Y'all, I saw a magnolia garland last year and it was so gorgeous. It was about a foot thick and over the top beautiful. I knew no matter how many trips I visited Hubby's grandfather's magnolia tree, I didn't see myself getting enough leaves to make a 12 inch thick garland...so here's the simple version which I think turned out pretty darn cute. (And a big thank you to my sis-in-law for figuring out how to do it!)
First, gather your leaves. Find a cutie patootie niece like the one below to help you. She helped my sis-in-law and I gather as many as we could stuff in her car since we were going to use them for three or four houses. (Hey, when the word gets out that you can decorate with free magnolia, people notice and you become an instant magnolia magnet). I'm totally estimating here but I'd say that the garland took about 200 leaves to make.
Second, take three leaves of similar size and staple them near the stems into the shape of a fan.
Take a small rope the length of the garland you would like (I used what I had on hand, which was 18 ft of piping, and that worked out perfectly for around the front door) and starting at one end, wrap the stems around the rope with thin floral wire.
Keep repeating this process by layering the next set of leaves to hide the wire from the previous set until the entire rope is covered. Watch The Crown on Netflix while wiring, it makes it more fun.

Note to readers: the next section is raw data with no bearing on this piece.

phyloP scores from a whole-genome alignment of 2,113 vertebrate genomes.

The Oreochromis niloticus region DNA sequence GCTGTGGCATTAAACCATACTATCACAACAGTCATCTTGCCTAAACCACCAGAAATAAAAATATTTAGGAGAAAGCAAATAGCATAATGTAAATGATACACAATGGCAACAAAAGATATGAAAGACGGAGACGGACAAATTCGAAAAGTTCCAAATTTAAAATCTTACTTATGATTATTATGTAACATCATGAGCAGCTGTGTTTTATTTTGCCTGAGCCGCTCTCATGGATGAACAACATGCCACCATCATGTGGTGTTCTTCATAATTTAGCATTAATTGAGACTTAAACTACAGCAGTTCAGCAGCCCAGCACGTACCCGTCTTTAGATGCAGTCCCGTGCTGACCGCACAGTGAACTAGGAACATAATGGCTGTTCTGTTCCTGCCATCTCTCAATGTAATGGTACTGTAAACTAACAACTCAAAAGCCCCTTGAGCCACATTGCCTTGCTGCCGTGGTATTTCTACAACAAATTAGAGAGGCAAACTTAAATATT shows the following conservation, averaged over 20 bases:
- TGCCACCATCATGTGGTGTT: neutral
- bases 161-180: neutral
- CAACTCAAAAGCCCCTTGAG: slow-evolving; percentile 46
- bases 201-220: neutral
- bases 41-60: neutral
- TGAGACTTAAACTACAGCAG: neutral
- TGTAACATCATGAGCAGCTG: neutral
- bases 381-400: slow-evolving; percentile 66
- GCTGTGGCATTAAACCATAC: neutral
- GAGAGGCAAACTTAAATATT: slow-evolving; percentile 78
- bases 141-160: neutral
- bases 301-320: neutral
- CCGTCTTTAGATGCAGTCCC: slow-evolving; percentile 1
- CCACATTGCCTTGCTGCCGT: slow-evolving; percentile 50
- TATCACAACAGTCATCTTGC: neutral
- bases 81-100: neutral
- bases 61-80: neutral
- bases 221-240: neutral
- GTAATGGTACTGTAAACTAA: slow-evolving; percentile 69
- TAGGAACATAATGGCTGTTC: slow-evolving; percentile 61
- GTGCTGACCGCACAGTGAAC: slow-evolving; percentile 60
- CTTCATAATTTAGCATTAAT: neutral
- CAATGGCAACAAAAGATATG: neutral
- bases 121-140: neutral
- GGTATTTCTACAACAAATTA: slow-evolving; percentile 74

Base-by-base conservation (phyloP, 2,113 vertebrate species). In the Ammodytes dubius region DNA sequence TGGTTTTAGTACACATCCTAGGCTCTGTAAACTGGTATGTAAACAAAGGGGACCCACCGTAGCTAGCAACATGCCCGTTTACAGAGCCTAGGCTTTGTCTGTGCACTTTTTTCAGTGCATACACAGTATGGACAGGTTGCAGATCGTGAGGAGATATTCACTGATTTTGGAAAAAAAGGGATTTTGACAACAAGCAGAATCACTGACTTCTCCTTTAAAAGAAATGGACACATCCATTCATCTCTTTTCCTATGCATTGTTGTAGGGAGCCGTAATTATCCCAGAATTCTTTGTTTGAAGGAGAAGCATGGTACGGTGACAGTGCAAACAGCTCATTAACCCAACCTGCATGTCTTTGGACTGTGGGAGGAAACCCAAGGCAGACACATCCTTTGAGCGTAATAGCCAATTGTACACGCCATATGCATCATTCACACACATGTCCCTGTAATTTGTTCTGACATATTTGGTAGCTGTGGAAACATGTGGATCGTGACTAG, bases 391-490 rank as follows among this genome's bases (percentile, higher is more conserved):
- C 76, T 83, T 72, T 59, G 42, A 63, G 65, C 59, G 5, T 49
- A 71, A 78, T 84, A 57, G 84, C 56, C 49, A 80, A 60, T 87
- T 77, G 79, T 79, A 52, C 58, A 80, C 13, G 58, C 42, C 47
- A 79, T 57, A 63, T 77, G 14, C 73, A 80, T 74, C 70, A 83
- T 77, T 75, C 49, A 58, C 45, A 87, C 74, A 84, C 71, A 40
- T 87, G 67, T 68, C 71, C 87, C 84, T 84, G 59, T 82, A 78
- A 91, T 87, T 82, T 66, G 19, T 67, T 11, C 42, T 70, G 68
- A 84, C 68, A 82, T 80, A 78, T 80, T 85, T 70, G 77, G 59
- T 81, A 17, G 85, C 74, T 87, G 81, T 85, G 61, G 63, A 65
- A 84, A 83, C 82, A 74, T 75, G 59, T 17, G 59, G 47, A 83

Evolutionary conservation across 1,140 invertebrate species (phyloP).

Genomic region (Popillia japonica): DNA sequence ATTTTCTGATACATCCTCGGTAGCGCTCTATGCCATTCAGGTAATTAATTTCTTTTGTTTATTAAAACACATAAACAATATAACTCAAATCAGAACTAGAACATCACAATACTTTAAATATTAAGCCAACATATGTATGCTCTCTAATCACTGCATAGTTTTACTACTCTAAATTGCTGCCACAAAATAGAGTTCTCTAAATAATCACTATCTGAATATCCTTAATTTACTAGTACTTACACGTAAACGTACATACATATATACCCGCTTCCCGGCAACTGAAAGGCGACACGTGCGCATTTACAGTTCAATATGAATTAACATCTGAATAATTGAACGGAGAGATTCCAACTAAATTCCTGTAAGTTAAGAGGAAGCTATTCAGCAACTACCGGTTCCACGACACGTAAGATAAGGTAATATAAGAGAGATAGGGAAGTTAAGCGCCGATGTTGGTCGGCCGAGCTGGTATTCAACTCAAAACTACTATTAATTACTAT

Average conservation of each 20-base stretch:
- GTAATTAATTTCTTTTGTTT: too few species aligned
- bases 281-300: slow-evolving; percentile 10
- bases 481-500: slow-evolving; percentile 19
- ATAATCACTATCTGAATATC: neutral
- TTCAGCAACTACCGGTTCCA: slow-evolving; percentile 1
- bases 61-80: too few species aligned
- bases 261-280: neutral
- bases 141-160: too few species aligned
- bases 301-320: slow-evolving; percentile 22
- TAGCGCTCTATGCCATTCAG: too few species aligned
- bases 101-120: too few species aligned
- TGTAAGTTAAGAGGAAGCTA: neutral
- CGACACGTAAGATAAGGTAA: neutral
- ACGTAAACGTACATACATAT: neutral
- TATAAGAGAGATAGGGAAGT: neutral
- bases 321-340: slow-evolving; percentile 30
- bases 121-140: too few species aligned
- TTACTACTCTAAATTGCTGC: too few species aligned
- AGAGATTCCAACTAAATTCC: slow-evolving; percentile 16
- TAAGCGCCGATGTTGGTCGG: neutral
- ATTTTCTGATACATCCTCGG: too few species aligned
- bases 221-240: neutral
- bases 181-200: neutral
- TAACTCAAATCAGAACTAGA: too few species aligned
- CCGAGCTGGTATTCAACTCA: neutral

My magnolia garland is hanging on top of a 'background garland' to give it fuller look. A faux garland here will work perfectly, I admit I couldn't find mine that I usually use, (imagine me being unorganized! Shocker!) so I made one using fir limbs.
I took limbs that were about two feet or so and wired them together every few feet toward the cut end of each branch, making the lengths that would hang down each side of the door first. Then I created what would hang over the arch by hanging a limb over the top of the door and wiring branches to it to fill in the gaps from there. (Lowe's and other places that sell live Christmas trees will have bundles of extra pieces for sale if you don't have any evergreen trees to trim).
Both garlands are hung by wrapping wire from the greenery onto 8 screws that Hubby put into the brick above the door's arch. (He used a 1/4 masonry drill bit). I put lights on the fir garland, then layered the magnolia garland on top. When you hang your magnolia garland, note the direction it's going. I ended up hanging mine up the left side of the door and then over the door's arch. I cut the rope at that point and hung the remaining piece of garland down the right side so that the leaves were pointing downward. I wired the two garlands together once on each side about midpoint, just to keep the magnolia garland from flipping backwards in the wind. Once that was hung, I wired in a few of the extra greenery pieces to the top at the center to give it a little more depth and then added a wired bow.
As most of you know, I like my projects to be quick and simple. This one took a little time but wasn't too difficult, and I love how it turned out! Last year I decorated with magnolia and fir and it lasted outside close to a month without withering. The magnolia doesn't always last as long as the fir, but even if it turns a little, it's still looks a pretty, velvety color.
Please comment if you have any questions or if I wasn't clear on any detail. And I'd love to post your pics if you make your own garland!
So glad you came by! Next up is how to make an arrangement in a dough bowl (or any bowl!) with real greenery. See you then!